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LIFE IN JAPAN
Jonathan Katz

 

Jonathan Katz
Photo by Marco Mancini

Occupation:
Jazz musician and composer

Time in Japan:
Eight years and nine months



Where are you from?

Long Island, New York.

What brought you to Japan?
Music. I first came 13 years ago with a college band for a two-week tour, playing the French horn. Before that I had no interest in Japan. The reason why I came to Japan is the sense of order that exists here.

What is it like to play with Japanese musicians?
They have great musicians here, and every individual has his or her own personality. It' very interesting. The more people I meet, the more I learn, the more experience I have.

What are your musical plans in Japan?
I want to work on my own compositions, my own musical style, and to package it - to sell it. That's the hardest thing for me to do, and I'm not a businessman. Also, I want to play as much as possible outside of Tokyo. Next month I will go on a very short money-losing trip to Kansai. I will be in Osaka for one day and Kobe for one day. I will try to make contacts. There are a lot of interesting things outside of Tokyo, and there are big audiences for jazz, and I want to go find these audiences. The further you go away from Tokyo, the less saturated they are with music and culture, because they don't get many opportunities. Tokyo has too much of everything. The reaction out of Tokyo is bigger - it's an ego massage! It's relaxing to get out of Tokyo.

Is it easy to make a living as a musician in Japan?
Well, I am not a businessman, I mean I am more like an artist than a businessman. I know many musicians make more money than me because they play at weddings, department stores, and I don't play that much, I play my own gigs maybe twice a month.

What do you like best about Japan?
It's safe. You can walk around wherever you are, if there are no bosozoku, of course. Also I like the Japanese order, shitsujo, like a new world order. You could easily live here comfortably, but I always ask myself if I'm growing - am I going to the next level?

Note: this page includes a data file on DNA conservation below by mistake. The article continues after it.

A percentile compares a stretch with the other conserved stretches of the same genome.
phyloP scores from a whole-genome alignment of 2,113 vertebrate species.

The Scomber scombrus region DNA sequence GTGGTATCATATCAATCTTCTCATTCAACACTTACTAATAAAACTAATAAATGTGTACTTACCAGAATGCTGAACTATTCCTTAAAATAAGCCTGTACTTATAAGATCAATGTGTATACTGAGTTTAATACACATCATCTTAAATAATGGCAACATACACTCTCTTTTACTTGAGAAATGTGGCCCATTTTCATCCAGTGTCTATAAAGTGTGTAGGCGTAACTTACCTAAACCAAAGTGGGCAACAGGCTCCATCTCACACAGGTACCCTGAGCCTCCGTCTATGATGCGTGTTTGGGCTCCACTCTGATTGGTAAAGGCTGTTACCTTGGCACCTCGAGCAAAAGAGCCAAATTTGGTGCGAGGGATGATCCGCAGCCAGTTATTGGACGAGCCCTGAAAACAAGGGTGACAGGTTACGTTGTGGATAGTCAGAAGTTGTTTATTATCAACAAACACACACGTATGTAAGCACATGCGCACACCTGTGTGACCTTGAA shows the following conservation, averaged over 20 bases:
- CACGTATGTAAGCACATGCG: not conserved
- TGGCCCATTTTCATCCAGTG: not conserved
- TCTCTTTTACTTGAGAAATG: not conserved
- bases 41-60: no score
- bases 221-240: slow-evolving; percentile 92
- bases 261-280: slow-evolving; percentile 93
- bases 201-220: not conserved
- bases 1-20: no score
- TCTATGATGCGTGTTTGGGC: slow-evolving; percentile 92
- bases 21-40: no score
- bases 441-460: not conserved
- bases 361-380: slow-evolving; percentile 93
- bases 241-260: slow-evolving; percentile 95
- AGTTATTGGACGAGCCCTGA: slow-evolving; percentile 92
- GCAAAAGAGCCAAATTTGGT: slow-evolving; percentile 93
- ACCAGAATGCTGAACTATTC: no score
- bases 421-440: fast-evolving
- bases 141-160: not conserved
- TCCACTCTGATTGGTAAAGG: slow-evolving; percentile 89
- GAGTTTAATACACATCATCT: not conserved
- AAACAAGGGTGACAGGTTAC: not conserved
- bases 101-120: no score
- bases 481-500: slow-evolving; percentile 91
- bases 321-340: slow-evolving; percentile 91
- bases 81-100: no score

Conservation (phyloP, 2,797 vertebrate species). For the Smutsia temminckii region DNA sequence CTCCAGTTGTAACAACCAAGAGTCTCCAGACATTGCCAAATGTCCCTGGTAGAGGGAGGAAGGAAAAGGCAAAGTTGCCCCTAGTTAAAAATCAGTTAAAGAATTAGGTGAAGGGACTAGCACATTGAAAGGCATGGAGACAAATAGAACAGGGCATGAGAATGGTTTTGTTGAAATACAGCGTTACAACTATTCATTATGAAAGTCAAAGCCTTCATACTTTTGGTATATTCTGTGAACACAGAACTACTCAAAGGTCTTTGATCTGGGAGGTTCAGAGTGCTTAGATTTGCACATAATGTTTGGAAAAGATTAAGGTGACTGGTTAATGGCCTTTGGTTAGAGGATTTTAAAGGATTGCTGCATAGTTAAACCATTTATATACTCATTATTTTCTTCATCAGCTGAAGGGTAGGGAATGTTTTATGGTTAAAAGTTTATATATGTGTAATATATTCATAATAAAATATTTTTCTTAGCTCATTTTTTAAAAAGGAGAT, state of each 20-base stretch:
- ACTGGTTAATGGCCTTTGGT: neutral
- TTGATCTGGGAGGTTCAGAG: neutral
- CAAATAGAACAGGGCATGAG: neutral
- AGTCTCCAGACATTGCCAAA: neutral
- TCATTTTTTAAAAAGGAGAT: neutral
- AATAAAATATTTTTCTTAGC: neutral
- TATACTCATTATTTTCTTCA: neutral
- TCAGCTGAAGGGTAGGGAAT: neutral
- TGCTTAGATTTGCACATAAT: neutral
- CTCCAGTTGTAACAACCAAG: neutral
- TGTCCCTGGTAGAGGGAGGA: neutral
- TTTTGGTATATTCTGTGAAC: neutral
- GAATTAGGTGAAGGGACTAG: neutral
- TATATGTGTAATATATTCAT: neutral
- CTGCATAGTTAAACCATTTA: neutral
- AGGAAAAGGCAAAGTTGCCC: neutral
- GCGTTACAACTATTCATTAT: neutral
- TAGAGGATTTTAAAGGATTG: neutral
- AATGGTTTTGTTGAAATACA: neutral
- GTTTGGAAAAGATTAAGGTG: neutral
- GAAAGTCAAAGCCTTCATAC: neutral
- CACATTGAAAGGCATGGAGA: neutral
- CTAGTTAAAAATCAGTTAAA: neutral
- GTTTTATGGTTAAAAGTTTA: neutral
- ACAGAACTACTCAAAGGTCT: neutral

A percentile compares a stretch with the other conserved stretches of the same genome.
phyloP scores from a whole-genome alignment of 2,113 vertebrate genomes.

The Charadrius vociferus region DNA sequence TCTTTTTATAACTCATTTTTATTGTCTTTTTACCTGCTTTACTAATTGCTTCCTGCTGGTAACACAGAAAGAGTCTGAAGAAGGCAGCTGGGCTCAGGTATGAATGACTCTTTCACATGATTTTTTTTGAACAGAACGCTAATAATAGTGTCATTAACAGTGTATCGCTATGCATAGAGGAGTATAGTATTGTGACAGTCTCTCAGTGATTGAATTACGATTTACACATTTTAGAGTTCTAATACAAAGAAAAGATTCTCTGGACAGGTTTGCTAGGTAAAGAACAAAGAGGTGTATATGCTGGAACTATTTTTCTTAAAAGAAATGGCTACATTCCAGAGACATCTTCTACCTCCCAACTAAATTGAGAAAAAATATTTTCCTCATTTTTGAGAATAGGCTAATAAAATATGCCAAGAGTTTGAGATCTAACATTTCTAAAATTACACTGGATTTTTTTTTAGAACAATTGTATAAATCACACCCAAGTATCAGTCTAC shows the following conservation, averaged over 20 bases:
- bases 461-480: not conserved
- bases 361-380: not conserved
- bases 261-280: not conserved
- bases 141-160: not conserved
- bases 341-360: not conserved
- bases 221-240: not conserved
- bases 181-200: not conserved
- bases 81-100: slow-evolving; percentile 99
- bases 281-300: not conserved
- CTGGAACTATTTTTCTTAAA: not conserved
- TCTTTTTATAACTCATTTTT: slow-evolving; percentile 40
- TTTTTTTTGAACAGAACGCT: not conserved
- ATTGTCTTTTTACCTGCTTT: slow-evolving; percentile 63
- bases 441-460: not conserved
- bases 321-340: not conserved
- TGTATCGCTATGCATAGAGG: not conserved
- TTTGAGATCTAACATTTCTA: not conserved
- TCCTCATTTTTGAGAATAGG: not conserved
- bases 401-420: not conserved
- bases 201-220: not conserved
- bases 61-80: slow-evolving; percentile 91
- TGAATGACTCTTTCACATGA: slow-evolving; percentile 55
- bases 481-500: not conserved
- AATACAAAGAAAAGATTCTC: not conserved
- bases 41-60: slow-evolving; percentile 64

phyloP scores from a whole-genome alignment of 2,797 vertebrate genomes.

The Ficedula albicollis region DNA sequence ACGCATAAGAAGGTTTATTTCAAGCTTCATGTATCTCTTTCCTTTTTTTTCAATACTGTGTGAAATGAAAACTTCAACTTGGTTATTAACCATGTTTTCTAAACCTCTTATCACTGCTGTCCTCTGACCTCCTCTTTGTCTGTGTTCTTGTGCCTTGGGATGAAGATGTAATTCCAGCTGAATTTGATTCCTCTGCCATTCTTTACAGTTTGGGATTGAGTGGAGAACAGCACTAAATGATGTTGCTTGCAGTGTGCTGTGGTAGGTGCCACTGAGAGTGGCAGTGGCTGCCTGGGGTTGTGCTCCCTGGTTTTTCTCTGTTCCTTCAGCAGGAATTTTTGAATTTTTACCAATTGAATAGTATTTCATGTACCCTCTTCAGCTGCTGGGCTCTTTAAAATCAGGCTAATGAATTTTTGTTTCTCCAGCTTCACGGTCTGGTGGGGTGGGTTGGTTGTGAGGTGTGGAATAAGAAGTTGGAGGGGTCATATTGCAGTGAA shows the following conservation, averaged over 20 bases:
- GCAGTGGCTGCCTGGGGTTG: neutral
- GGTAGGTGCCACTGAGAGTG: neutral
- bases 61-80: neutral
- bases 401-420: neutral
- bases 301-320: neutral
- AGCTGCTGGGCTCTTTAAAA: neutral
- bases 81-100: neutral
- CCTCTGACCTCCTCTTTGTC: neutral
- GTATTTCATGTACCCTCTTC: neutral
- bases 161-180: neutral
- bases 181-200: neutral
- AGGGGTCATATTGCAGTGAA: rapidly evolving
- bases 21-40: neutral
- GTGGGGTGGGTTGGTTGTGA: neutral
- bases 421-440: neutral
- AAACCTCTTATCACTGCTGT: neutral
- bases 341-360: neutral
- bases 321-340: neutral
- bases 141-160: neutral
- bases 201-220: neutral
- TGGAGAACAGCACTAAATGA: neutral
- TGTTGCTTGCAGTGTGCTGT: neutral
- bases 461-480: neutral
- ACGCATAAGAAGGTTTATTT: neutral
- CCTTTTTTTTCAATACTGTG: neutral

What's your weirdest experience here?
Some I can't tell you. But when I first came to Japan, my language abilities weren't that good and I asked for directions, but the Japanese people didn't understand me. But now I understand that no matter how good your Japanese is, some people still don't understand you.

How can one have a happy life in Japan?
I think you need to have a clear idea about what you are doing here, learn how to compromise, because there is a very different culture here. And always remember it's your choice to be here.

Jonathan Katz spoke to Marco Mancini.


Do you know an interesting person in Tokyo? If so, email us at maki@tokyoclassified.com

LIFE IN JAPAN:
360: Gustavo Marchesi
Professional tango dancer
355: Alec McAulay
Filmmaker
352/3: Mary Frenzel
Professional singer / songwriter, bandleader & voice instructor
350: Kate Smurthwaite
Bond analyst and aspiring novelist
349: Tim Spangler
Recreational Equipment, Inc.
348: Robin Rozzell
Tribal Nation Security
347: Marco Invernizzi
Bonsai artist
346: Charles E McJilton
Advocate
345: Chris Chavez
Dancer/Singer
344: Donna Burke
Singer and narrator
343: Dennis Sun
Artist, freelance graphic design and illustrator
342: Martin Hope Berry
Natural food shop owner
341: Donald James Berry
Technical Adviser
340: Amy Jorrisch
Tokyo International Players
339: Anthony Al-Jamie Ph.D.
Education consultant and journalist
338: Joel Silverstein
President of Outback Steakhouse Japan
337: Neal Dauber
Termite and Pest Control Operator
336: Marcus Spurrell
CEO of No Mass Media, Internet Co.
335: Stefan Fanselow
Flight Instructor
334: Colleen Lanki
Theater Artist
333: Ben Leibson
Scuba Diver
332: Bernard Yu
Executive Director of TELL
331: Hayden "Hay-chan" Majajas
Informations Systems Manager
330: Alistair McLachlan
BootsMC Finance manager
329: Ronald Lee Davis
Missionary / Teacher
328: Ed Durbrow
Musician
327: Isabelle Maranda
Marketing Coordinator
326: Brian Marcus
Food & Beverage Director at Tokyo American Club
325: David Baran
Managing Partner, Compass Partners
324: Murali Kupusami
Furla Tea & Coffee Owner/Model
323: Angela Jones
Fire Dancer
322: Tim Tsang
Coordinator for International Relations (CIR)
321: Chris Monnier
Drummer
320: David Snyder
President of Rising Crane Sports Consultants, Inc.
319: Juliet Hindell
BBC's Tokyo Correspondent
318: Sid Lloyd
Football team captain
317: Niels Frederik Walther
Chef for the Danish Ambassador
316: Jonathan Katz
Jazz musician and composer
315: Yoichi Hayase
President, True Travel, K.K.
314: Ira Bolden
Program Manager
313: Benjamin Gurnsey
Corporate Communications at Sony Computer
312: Dr Jonna D. Douglass, PhD
Clinical Psychologist and Family Therapist
311: Roy Kilner
Izakaya Manager
310: Neil Day
Senior Software Research Engineer
309: Stuart Ablett
Sakaya Operator
308: Maggie Tai Tucker
Animal Trainer
307: Carmine Cozzoline
Restaurant Owner/Chef
306: Alison Noonan
Cellist
305: Kevin Meyerson
Rainbow Japan Inc. President
304: Randy McGraw
DirecTV Marketing Manager
303: Roy Ron
Researcher
302: Antonio Plozay-Liberatore
Economist/TV Talent
300: Miguel Angel
Bartender

Issues 250-299

Issues 150-199